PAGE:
BBC Proms in the Park takes place on Saturday with 15,000 people expected to turn out to watch the BBC Philharmonic perform live on stage in Heaton Park. The finale to the evening, will be a live link up with the Last Night of the Proms in the Royal Albert Hall for a flag-waving patriotic sing-along.
It’s the first time the Proms event has gone urban – and been staged in a city venue. But Heaton Park has a tradition of playing classical music to the masses which dates back almost a century...
|Gramophone King: William Grimshaw|
That tradition was started early last century by William Grimshaw from Prestwich. Grimshaw originally sold bicycles from his shop on Bury New Rd but expanded his trade to include the new invention of the day – the gramophone.
In 1909, William Grimshaw listened to the great Italian tenor Enrico Caruso perform at the Free Trade Hall. He wanted to share this experience with the ordinary people of Manchester so, a few days later, he took his gramophone to Heaton Park and played recordings of Caruso to an assembled crowd of 40,000 people!
|"He always liked the public and I think that was why: because he wanted to bring pleasure, to bring music to people who weren’t able to afford it"|
Local papers such as the Manchester Evening Chronicle and the Crumpsall Guardian reported that the trams from Manchester and Bury were unable to cope with the huge numbers of concert-goers.
An extract from the Sound Wave and Talking Machine Record, printed in December 1909 reports the occasion as follows:
“In the course of his tour of the provinces, Signor Caruso’s engagements took him to Manchester on September 13 and with his usual enterprise, Mr Grimshaw gave a Gramophone concert in Heaton Park on the following Sunday embracing all the items sung by Caruso… A vast crowd, estimated to number at least 40,000 assembled to hear the Gramophone.”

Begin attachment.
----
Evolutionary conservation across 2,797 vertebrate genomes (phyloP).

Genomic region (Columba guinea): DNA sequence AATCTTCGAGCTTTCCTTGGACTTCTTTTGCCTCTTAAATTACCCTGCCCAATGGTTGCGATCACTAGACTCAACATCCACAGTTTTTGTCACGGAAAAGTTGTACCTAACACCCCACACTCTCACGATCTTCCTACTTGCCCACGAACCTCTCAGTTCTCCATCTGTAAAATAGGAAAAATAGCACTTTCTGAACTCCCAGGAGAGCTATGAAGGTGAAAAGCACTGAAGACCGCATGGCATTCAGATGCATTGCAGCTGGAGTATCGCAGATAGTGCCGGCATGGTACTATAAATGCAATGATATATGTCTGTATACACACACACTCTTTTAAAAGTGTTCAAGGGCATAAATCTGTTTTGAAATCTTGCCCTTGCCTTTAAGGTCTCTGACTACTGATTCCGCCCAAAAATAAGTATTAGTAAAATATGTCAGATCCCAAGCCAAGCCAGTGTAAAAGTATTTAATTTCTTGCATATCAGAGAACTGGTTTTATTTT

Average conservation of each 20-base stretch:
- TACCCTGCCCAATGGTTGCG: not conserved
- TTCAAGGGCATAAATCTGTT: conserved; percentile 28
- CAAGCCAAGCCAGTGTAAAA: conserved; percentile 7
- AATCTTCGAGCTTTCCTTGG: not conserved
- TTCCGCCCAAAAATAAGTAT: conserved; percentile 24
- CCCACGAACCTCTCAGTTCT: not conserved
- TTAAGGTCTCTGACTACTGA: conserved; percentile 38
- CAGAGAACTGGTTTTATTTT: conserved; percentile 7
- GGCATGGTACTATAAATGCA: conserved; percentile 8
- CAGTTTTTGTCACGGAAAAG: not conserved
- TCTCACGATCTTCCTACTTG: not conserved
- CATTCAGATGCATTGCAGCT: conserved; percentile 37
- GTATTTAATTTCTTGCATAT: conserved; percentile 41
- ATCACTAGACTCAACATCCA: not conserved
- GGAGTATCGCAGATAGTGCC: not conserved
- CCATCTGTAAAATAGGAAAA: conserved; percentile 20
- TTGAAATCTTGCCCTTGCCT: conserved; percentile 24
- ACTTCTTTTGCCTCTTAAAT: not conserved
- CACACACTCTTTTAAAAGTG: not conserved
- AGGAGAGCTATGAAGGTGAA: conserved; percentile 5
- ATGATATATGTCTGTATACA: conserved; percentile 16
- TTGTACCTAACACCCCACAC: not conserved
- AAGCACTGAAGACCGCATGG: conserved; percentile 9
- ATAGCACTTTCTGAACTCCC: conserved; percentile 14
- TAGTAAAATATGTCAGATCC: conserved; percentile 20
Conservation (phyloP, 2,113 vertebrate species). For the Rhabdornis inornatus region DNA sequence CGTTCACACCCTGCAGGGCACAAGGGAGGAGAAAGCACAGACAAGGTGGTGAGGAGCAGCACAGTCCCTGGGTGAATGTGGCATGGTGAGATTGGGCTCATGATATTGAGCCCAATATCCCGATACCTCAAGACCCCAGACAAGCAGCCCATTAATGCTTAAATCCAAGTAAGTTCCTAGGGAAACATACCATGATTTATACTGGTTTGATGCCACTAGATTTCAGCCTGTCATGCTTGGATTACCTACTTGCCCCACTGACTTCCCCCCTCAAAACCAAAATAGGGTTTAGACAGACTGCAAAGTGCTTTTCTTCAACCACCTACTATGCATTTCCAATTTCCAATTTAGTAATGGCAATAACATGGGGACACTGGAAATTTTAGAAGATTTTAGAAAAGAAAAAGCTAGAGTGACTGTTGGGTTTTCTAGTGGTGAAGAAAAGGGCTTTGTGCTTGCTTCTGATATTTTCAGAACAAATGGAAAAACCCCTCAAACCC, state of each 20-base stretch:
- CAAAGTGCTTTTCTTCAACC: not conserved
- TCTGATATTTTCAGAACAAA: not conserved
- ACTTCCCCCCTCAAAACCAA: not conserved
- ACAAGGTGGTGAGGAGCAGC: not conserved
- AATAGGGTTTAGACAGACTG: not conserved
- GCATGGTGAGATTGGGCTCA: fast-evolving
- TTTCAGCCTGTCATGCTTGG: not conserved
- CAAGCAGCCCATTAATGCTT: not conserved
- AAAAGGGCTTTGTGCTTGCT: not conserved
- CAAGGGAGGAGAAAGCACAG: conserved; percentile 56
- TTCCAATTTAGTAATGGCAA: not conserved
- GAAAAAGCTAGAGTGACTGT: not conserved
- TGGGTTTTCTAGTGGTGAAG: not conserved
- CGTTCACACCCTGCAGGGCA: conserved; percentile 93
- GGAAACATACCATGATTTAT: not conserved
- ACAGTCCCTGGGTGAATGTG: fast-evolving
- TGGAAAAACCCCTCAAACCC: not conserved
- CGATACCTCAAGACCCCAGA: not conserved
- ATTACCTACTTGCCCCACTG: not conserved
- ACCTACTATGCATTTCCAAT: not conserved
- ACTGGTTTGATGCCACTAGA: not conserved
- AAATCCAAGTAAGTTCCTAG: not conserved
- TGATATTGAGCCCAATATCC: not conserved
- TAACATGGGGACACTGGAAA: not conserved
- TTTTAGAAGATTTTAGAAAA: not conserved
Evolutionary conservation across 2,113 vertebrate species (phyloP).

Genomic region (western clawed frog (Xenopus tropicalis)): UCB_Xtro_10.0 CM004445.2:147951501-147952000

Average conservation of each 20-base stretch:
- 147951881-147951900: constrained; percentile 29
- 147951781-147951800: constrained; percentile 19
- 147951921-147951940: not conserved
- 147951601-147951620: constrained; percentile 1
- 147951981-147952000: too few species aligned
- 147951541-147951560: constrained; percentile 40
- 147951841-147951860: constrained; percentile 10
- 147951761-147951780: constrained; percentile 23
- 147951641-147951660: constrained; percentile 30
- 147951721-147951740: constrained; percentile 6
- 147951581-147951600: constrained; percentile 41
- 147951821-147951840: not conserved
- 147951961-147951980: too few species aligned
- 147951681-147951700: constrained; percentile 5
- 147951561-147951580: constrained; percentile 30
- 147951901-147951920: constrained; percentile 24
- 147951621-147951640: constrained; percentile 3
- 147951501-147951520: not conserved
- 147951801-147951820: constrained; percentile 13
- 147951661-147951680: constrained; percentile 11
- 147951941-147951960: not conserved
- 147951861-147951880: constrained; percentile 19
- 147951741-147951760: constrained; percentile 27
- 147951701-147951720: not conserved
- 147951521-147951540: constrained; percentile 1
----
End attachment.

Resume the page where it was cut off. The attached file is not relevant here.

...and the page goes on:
|Caruso: by Caruso|
Caruso himself wrote to Mr Grimshaw expressing his thanks and appreciation of the way his voice had been reproduced. He even sent Grimshaw a signed cartoon of himself! (see below)
Photographs show crowds dressed formally in Edwardian suits and dresses, wearing caps and hats all listening attentively. Indeed, in the words of the Prestwich and Heaton Park Guardian…
“… they remained as if spellbound from the moment of arrival to the close of the programme, which, it is hardly necessary to say, was intensely enjoyed.”
Grimshaw was the first man in England to give gramophone concerts in the open and the idea spread rapidly around the country. He was soon contracted by Manchester Corporation to hold them in Heaton Park for several seasons and the popularity of these events grew and grew.
In effect, he was the very first club DJ in the world. And for his tour bus? He used a Prestwich Co-op horse-drawn milk cart to transport his equipment to the Park.
William Grimshaw’s great-granddaughter is Susan Cahal who lives in Radcliffe. She says his concerts were so popular he became known across Lancashire as the Gramophone King.
"He always liked the public and I can only imagine that was why: because he wanted to bring pleasure, to bring music to people who weren’t able to afford machines in the home.
|A poster of one of Grimshaw's concerts|
"In 1907, he told the Manchester Corporation that an extra large horn would enable large crowds of people who couldn’t afford equipment of their own to hear music in the open air which was becoming available on records.”
She added: "As things were at the time, they didn’t have the same publicity to advertise events, and I think it was absolutely wonderful and very far seeing."
Far seeing indeed. Almost 100 years later, Heaton Park will be filled with the sounds of classical music again thanks to Proms in the Park. Grimshaw, I think, would approve.